Earlier, Tashkent had told Arbour that officials were "too busy" to meet her on her tour of Central Asia in late April and early May. As a result, she missed Uzbekistan out from her tour of the region - which, considering she visited Turkmenistan, seen by many as an even worse offender on human rights in recent years, was something of a snub.

It was Arbour who issued the original UN report calling for an investigation into Andijan.

On April 3, the authorities refused to extend the accreditation of Andrea Berg, director of Human Rights Watch's office in Tashkent. The decision was not surprising - most foreign non-government groups have been squeezed out of the country since Andijan - but the timing was poor in view of the forthcoming EU meeting.

The authorities tried to repair the damage done by these decisions, which arguably only raised more questions about them and highlighted underlying concerns about human rights even closer to the date of the EU's deliberations.

Berg was summoned to meet Foreign Minister Norov on April 21, and he granted her accreditation after all - but only for three months.

Niazova was released on May 8, her jail term reduced to a suspended sentence with severe restrictions on her movements. This decision mirrored the timing of the release of journalist Ulugbek Haidarov, whom the authorities freed ahead of the EU sanctions in November.

But Turaeva was not released - for good measure, she received an additional sentence, lengthening the time she will spend in prison to 11 years. The authorities have made a particular point of removing from circulation anyone who was an eyewitness to events in Andijan. Turaeva had reported seeing hundreds of corpses heaped together by the authorities after the shootings.

Human Rights Watch pointed out the unfortunate timing, as news of the verdict came out on May 9, just as a high-level EU delegation was in Tashkent for a talks that formed part of the EU-Uzbek "human rights dialogue" - part of the EU's apparent strategy of talking about the subject rather than demanding action.

"Turaeva's first sentencing was bad enough," said Holly Cartner, Europe and Central Asia director at Human Rights Watch. "This second verdict is outrageous, and underscores why the EU should focus its dialogue with Tashkent on the need to release Turaeva and the other rights defenders."


Aside from gestures, have the Uzbeks done enough to merit the lifting of sanctions? Does even the most liberal interpretation of "progress" on human rights stand up?

On the principal question - an impartial investigation carried out by international experts - the answer is no. The government has shown no sign of entering into a debate on the preconditions for such an investigation, although it is happy to engage in the "dialogue" proposed by the EU since this does not presuppose an inquiry.

Although the EU document setting out sanctions does not list improvements in other areas as a condition for ending the restrictions, it is more than likely that general improvements - or the lack of them - will be cited as reasons for the decision taken by European foreign ministers.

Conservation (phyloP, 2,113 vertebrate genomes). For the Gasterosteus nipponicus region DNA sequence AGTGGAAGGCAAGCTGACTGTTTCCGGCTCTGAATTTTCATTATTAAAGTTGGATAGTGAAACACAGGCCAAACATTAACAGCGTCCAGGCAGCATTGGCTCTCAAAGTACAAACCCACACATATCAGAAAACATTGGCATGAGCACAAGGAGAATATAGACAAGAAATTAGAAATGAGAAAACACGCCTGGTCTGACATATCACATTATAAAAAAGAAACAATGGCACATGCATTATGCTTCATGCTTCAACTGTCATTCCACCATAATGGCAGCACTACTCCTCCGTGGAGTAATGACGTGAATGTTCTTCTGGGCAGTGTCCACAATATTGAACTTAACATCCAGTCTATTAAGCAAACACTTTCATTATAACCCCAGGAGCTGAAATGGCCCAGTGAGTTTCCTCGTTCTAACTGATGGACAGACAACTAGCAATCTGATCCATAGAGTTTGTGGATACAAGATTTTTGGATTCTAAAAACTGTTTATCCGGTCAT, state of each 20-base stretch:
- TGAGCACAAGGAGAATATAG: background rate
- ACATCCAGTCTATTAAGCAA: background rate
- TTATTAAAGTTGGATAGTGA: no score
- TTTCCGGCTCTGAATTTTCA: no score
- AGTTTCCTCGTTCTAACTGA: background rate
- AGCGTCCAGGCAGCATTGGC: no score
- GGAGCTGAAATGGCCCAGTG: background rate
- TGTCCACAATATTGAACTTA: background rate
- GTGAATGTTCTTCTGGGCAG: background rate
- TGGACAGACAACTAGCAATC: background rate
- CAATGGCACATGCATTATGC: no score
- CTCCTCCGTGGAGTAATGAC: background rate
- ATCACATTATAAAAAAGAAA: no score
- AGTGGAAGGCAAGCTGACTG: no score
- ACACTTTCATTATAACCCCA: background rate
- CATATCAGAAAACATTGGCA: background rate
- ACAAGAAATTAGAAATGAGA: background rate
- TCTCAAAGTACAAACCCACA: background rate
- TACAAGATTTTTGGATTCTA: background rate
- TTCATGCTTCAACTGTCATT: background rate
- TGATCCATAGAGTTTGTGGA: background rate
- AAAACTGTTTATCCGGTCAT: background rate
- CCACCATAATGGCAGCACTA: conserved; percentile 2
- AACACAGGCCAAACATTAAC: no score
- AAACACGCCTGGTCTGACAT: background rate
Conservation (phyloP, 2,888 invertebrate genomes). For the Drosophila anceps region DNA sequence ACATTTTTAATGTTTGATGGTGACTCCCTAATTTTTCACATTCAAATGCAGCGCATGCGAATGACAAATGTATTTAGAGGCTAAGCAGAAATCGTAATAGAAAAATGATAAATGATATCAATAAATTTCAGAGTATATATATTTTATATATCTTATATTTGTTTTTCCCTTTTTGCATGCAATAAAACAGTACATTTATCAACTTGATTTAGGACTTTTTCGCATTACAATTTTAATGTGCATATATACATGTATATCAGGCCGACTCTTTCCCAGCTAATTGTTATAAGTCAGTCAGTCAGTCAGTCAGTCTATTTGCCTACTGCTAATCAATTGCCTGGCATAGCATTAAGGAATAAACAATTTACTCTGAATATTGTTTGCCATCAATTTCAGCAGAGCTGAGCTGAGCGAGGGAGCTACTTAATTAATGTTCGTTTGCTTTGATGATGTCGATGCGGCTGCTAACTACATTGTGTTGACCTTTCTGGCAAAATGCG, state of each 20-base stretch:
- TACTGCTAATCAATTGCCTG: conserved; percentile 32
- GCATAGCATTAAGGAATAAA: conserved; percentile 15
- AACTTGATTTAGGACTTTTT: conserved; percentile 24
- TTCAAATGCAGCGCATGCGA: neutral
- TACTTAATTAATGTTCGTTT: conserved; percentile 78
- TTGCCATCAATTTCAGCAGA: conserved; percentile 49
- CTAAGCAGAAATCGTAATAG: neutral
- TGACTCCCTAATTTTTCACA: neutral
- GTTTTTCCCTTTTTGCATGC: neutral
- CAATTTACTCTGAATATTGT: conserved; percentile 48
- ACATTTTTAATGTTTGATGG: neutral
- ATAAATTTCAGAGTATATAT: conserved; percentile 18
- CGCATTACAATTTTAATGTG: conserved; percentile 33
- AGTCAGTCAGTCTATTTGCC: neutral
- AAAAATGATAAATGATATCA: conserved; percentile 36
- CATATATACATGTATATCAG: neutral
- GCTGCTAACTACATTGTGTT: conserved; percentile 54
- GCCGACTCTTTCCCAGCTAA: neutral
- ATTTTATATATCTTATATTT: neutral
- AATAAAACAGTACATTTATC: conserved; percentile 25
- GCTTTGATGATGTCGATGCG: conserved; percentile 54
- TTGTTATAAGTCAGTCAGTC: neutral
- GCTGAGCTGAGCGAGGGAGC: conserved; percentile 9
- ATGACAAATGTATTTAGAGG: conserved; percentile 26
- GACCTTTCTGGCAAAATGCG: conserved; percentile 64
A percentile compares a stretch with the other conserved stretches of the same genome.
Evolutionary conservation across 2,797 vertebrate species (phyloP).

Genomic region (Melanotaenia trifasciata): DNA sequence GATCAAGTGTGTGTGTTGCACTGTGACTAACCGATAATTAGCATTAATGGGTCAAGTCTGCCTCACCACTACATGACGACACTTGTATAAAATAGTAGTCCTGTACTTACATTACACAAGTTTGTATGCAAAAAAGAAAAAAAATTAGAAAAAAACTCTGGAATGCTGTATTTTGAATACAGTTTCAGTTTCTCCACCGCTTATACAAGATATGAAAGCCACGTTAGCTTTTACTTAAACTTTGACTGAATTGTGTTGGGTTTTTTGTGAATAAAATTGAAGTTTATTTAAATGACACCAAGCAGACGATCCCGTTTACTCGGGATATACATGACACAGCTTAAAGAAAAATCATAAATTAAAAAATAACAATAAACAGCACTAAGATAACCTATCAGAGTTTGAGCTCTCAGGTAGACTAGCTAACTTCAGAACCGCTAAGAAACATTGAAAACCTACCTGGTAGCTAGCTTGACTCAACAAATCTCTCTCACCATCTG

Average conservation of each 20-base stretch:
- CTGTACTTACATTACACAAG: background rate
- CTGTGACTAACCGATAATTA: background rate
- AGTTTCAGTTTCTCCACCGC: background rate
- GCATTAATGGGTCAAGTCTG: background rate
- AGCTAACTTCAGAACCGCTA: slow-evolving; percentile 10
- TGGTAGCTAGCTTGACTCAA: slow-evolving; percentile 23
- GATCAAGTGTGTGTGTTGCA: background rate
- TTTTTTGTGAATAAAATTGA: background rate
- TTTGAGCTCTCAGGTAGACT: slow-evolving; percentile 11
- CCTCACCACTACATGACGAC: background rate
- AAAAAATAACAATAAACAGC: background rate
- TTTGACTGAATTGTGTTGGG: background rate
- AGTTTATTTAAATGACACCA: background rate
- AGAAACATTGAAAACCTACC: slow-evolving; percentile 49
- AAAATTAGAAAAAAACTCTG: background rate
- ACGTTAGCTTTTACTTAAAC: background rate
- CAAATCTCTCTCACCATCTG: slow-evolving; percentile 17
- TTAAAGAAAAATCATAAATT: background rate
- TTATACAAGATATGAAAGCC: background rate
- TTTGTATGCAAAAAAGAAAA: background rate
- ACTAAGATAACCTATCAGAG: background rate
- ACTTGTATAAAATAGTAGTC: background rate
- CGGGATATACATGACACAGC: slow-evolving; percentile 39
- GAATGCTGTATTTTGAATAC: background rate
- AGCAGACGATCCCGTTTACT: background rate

If sanctions are dropped, it will underline the difference between the approaches of the EU and the US.

Until Andijan, the Americans were allies of Uzbekistan, which had provided them with the use of a military airbase for operations in Afghanistan following the 9/11 attacks on the US.

The relationship broke down when the US administration joined international calls for an investigation into the Andijan violence, and the Uzbeks demanded they leave the airbase.

In March, US ambassador Jon Purnell presented the Uzbek government with the State Department's annual report on human rights for 2006. The report is damning, saying the human rights situation continued to deteriorate and citing such violations such as the torture of detainees by law-enforcement officers, the incarceration of regime critics and human rights activists in mental hospitals, the persecution of independent journalists, and appalling prison conditions.

The day before it was formally presented, Uzbekistan's foreign ministry denounced the report as "prejudiced and unfair". The ministry said the State Department's monitoring was "tendentious and counterproductive".

It is difficult to get access to information in Uzbekistan thanks to the government's determined effort to silence journalists and close off both information sources and media outlets.

However, IWPR interviews with people in Uzbekistan as well as experts outside the country suggest there has been a distinct lack of progress since 2005 with regard to arbitrary detention and trial, political rights, and media freedom.


Including Turaeva, Human Rights Watch says at least 14 human rights defenders are currently detained on politically motivated charges, including the serious offence of "anti-state activities".

Local groups are under great pressure, Elena Urlaeva, a member of the Uzbek Human Rights Alliance who was imprisoned for four months in a psychiatric hospital after being arrested at a rally in Tashkent in 2002, says she fears the organisation will soon be closed down.